Have you ever heard of a "thing" called the "Big Year"?
Apparently, amateur birdwatchers venture out into the wilds of the planet in order to see how many different species of our avian friends they can spot in a single calendar year. They are absolutely on the honour system, they spend a shitload of money traversing the globe, and the only thing that they are permitted to shoot is a camera. Sometimes the contest is done within a single geographic area and sometimes the entire world is in play. The current record for a Big Year in North America is 839 species while the world big year record of 6,852 species was set in 2016 by Arjan Dwarshuis of the Netherlands.
The first time I was made aware of the Big Year was in a movie of the same title starring Steve Martin, Jack Black, and Owen Wilson. Frankly, I thought the entire escapade was ridiculous and boring as hell but guess what...
I've become one of those people.
I am officially a bird-watching fanatic. Sign me up for a membership in the Audubon Society. Take me to the wilds of the continents to discover the mating habits of the Great Blue Heron or perhaps the Baltimore Oriole. My fascination is real and deep. Today, I put an app on my phone that will help identify various species by a simple photograph and attended a lecture on the endemic and indigenous fowl of the Galápagos Islands. I am in it up to my armpits.
And nothing helps to stoke a fascination and a burgeoning hobby like an eco-vacation. I find myself looking up into the sky as often as I do onto the ground or into the water. I was truly amazed by the diving and feeding habits of the Galápagos brown pelicans that we saw today at dusk of the beaches at Rabida Island. I loved that the Galápagos flycatcher that landed on The Husband's camera lens this morning on Santiago, was so fearless that he was almost posing for the shot. The flamingos that came to feed in a tidal pool in the red sands of Rabida were so at peace with us idiot tourists that they didn't even seem to mind us photographing their evening meal. The American oystercatcher was almost proud and puffing to show off her two eggs in her nest on the black volcanic rocks of Santiago. And me...I just lapped it all up like a thirsty puppy.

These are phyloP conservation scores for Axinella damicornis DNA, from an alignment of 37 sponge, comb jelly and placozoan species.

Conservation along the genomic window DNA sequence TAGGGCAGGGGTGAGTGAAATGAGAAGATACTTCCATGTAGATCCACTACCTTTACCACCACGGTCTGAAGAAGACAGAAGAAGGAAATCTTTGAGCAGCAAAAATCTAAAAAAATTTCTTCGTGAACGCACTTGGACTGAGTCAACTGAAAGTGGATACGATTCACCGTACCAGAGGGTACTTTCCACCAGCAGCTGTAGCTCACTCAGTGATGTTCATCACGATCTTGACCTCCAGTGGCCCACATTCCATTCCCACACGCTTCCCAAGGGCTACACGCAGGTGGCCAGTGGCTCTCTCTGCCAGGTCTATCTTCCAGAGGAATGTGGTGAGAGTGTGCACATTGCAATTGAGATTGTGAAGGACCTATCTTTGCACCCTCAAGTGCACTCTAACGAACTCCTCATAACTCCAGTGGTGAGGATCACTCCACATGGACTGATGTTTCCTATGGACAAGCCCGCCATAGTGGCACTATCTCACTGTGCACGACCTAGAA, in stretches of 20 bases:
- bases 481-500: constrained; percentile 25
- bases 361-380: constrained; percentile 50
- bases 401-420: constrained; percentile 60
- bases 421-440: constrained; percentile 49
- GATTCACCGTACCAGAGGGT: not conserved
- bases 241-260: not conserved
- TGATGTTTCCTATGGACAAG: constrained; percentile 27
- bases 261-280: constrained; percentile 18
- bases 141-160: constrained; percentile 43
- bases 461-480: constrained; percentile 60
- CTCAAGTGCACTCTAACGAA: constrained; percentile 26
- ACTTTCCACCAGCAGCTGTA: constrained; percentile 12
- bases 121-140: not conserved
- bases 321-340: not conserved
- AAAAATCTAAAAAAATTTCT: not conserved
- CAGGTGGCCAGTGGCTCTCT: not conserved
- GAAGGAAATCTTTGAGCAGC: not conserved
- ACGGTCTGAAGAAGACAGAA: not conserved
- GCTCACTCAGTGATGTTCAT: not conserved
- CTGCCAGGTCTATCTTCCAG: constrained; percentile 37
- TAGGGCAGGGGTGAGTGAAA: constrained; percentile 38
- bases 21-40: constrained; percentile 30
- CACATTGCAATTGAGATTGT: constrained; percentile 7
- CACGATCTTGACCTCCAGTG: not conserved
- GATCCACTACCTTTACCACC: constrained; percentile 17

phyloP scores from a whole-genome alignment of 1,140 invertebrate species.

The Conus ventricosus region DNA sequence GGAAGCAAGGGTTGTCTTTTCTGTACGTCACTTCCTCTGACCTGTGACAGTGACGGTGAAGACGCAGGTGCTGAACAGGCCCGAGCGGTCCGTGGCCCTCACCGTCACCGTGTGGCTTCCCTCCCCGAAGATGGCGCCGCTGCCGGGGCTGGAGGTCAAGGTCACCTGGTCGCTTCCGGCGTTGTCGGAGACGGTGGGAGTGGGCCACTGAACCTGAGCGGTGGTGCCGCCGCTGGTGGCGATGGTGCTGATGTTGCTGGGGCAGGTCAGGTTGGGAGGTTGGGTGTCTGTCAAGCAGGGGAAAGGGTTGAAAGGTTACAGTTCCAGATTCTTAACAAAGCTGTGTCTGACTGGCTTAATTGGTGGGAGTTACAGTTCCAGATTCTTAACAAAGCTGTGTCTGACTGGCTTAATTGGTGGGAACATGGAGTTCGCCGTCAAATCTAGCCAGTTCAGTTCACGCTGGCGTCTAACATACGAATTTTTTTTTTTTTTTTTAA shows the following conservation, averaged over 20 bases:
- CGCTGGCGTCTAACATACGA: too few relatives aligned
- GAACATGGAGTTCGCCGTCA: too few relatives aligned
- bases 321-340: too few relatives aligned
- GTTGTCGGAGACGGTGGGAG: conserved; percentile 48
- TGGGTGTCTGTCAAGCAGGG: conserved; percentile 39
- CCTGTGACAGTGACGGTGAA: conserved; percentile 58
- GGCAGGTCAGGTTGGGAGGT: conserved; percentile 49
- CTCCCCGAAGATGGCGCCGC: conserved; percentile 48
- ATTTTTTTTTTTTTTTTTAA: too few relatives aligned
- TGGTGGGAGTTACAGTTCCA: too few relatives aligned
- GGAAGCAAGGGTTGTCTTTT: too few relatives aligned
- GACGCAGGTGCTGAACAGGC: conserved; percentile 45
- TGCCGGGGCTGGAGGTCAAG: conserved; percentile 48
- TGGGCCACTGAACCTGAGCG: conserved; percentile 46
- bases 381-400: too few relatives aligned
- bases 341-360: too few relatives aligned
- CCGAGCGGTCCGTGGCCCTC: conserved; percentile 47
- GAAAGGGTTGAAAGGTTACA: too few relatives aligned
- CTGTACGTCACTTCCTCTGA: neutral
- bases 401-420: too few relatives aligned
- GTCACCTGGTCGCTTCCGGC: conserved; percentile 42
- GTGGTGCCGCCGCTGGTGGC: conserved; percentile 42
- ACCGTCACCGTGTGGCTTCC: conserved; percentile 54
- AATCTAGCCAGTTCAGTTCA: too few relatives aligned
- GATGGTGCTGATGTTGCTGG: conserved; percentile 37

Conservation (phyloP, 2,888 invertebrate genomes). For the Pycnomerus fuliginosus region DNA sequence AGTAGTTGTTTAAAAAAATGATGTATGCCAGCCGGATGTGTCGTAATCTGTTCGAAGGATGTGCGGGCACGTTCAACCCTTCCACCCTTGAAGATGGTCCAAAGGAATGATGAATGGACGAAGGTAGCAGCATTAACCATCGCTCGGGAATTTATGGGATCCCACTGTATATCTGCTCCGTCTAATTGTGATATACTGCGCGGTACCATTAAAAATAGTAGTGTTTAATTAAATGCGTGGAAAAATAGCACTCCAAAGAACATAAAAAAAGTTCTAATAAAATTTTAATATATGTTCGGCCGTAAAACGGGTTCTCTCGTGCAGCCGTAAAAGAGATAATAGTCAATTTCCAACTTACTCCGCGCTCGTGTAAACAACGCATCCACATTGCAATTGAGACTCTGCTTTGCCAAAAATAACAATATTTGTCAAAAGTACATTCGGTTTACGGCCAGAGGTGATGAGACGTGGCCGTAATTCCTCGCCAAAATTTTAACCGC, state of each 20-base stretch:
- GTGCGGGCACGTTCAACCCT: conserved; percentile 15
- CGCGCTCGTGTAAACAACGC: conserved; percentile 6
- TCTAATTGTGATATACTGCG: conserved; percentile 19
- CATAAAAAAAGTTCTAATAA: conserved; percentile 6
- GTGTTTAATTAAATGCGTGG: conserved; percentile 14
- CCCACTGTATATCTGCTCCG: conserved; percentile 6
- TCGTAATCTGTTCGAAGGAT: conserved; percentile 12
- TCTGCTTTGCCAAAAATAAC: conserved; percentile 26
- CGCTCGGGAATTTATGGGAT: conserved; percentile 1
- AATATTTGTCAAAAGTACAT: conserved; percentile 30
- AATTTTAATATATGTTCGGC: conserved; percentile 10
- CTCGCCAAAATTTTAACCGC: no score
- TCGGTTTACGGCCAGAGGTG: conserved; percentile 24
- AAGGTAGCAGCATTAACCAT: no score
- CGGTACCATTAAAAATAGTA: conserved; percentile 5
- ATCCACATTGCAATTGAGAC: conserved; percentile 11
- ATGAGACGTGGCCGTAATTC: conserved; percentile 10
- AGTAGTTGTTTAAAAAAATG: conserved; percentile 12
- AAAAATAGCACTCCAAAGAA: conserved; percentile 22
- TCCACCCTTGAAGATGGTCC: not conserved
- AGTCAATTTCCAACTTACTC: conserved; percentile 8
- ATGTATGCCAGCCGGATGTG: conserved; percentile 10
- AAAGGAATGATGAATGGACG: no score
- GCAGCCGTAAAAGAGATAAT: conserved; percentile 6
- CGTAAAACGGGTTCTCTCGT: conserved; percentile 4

The sea lions (we saw a mom nursing her pup. Bestill my heart.), fur seals, various varieties of crab, and...yes...those weird-assed iguanas and lizards are truly something to see but for me, it was the birds. Sorry, Mom. I know that you have a fascination with the reptiles but I will stick with the marine mammals and the brilliantly feathered.
A few tidbits.
1. We haven't snorkelled yet and that is my doing. The Husband is unable to breathe out of a tube and I simply didn't want to go without him. There will be other opportunities still to come, so stop nagging me, Twin Son's Better Half. 😉
2. We are incredibly impressed with Celebrity and this tour. If anybody wants to ask me questions for a future trip, private message me. My only mistake so far was not bringing water shoes. Those wet landings in bare feet are making for some interesting markings on my soles.
3. My vegetarian food choice has been very much validated and not for the reasons you might think. I am watching the food chain and natural selection happen in real-time while here and I have no illusions about eating meat, but the ecosystem is so very fragile that one alteration to even the smallest of lichen or plankton can have catastrophic consequences on the whole. I feel very strongly that the planet is in crisis and doing my small part to keep it in balance is important. We all have choices to make, and I am certainly not advocating that anyone choose to become vegetarian or vegan, but practicing some conscientious eating is something that we all should strive for.
4. If you aren't following The Husband on either Instagram or Facebook, you are missing out on the best photography on this tour. If you are reading this and don't know him, ask a friend to send you his info. A few of his masterpieces can be seen below.